The Assassin’s Creed franchise has been going for so long that a good amount of its fanbase has literally grown up with it. Ever since it first stealthed its way to audiences’ hearts in 2007, the games have used it sci-fi memory hopping framing device to jump around from time period to time period. Those time periods are paramount to the franchise, and at this point are one of the biggest factors in determining if a particular entry is worth picking up.
But if there’s one notable gap that Ubisoft has avoided across the many games, novels, and comics, it would be feudal Japan. Fans have demanded it for years, and Ubisoft’s aware of this; Assassin’s Creed 3’s Alex Hutchinson considered Japan and the equally demanded Egypt as “boring” settings for the franchise. He’d later come to eat his words with 2017’s Assassin’s Creed Origins set in Egypt, and now the newly unveiled Japanese game simply known as Assassin’s Creed Codename Red. What would’ve been an easy slam dunk back during the fairly early Creed days now has fans split. There’s that dread Red will continue the RPG focus that’s had a mixed reaction since the series first adopted it with origins, and excitement at the franchise finally going to one of its most in demand periods.
Feudal Japan has been a consistent setting for action games for a long time, be it a triple-A game or an indie fare. But Ubisoft’s omission of the time period became more pronounced when Sucker Punch was released Ghost of Tsushima in 2020. That game became a critical and commercial darling and has a film adaptation in the works. For all intents and purposes, Sucker Punch ticked boxes that waning Creed fans have been pointing at for some time now, such as an open world that’s big, but not padded and combat and traversal that was simplistic but ultimately satisfying. While it tripped up on the stealth aspects, Tsushima won players over by simply being the old school Assassin’s Creed game they’d wanted for years.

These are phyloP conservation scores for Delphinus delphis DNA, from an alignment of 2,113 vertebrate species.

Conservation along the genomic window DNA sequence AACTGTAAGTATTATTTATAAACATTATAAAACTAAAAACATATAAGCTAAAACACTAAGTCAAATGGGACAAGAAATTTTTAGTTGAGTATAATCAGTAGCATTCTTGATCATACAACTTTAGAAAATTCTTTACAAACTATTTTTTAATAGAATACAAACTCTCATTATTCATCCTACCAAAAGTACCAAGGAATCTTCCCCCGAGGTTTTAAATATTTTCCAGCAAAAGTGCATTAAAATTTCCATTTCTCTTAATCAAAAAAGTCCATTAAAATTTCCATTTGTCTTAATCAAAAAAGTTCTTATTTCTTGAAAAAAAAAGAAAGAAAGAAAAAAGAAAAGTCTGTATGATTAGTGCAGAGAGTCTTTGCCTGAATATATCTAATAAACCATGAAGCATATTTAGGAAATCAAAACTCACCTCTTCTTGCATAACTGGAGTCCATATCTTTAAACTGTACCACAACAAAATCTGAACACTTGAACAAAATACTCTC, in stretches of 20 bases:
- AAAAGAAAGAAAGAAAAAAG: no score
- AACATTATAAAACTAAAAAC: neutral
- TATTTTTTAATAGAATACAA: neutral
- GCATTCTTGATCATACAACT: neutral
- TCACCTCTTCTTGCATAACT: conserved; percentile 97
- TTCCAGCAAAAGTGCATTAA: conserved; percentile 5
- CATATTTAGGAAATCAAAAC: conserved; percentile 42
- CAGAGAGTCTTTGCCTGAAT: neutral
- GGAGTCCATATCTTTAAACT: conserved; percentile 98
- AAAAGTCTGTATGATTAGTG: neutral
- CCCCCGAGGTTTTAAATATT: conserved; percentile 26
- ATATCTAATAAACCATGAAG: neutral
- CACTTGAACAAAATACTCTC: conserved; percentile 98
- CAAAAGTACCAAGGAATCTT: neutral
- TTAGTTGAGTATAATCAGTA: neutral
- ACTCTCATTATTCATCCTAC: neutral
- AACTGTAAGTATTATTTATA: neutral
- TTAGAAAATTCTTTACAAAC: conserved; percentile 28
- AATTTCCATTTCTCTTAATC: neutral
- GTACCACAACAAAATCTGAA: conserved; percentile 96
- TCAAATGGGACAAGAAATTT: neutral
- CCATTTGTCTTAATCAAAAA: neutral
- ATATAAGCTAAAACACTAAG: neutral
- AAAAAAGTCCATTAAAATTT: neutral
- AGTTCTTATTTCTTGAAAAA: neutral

Comparisons between Tsushima and Red have already started, and will become more pronounced once Ubisoft makes clear what kind of game it is actually it is. More than gameplay, what’ll ultimately decide Code Red’s fate will be how little it takes itself seriously relative to Ghost of Tsushima. Recent titles such as Assassin’s Creed Valhalla and Assassin’s Creed Odyssey are strange, with entire plotlines dedicated to franchise’s lore with the real world mythology of a specific setting. You could reasonably think Ubisoft was putting these games under the Assassin’s Creed banner more for name recognition.
That kind of storytelling approach has been divisive among us Creed fans, but it may prove to be a boon in helping to make it distinct from Tsushima. Sucker Punch used Japanese director Akira Kurosawa to influence their game, and while that works up to a point, Tsushima also buckles under its own perceived self-importance. Everything feels like it’s coming from the filter of someone who’s seen a handful of samurai movies, which immediately becomes apparent when Tsushima protagonist Jin Sakai goes on about honor and the samurai code while bathed in shadow and talking to a “dishonorable” thief.
Assassin’s Creed has its own self-importance, but it’s also willing to just let loose and be silly as it wants. For every CG trailer of hooded warriors leaping into the air to stab someone in the throat, there’s a moment in the game proper where the lead character is just someone who gets in over their head or doesn’t concern themselves with the Assassin-Templar war. Ubisoft’s writing can often feel like it’s clashing with itself, to say nothing of the clash with the studio’s internal strugglesbut they more often than not succeed in making the settings of Creed games feel real rather than something you could sketch out after watching some films in the Criterion Collection.
The easygoing vibe that Assassin’s Creed often occupies gives the franchise a certain charm. More than anything, that’s what’ll help Red stand out should it end up brushing shoulders with Sucker Punch’s Tsushima sequel that’s no doubt in development as we speak. Just because we’ll be playing a shinobi doesn’t mean we have to be pompous and self-serious about it.
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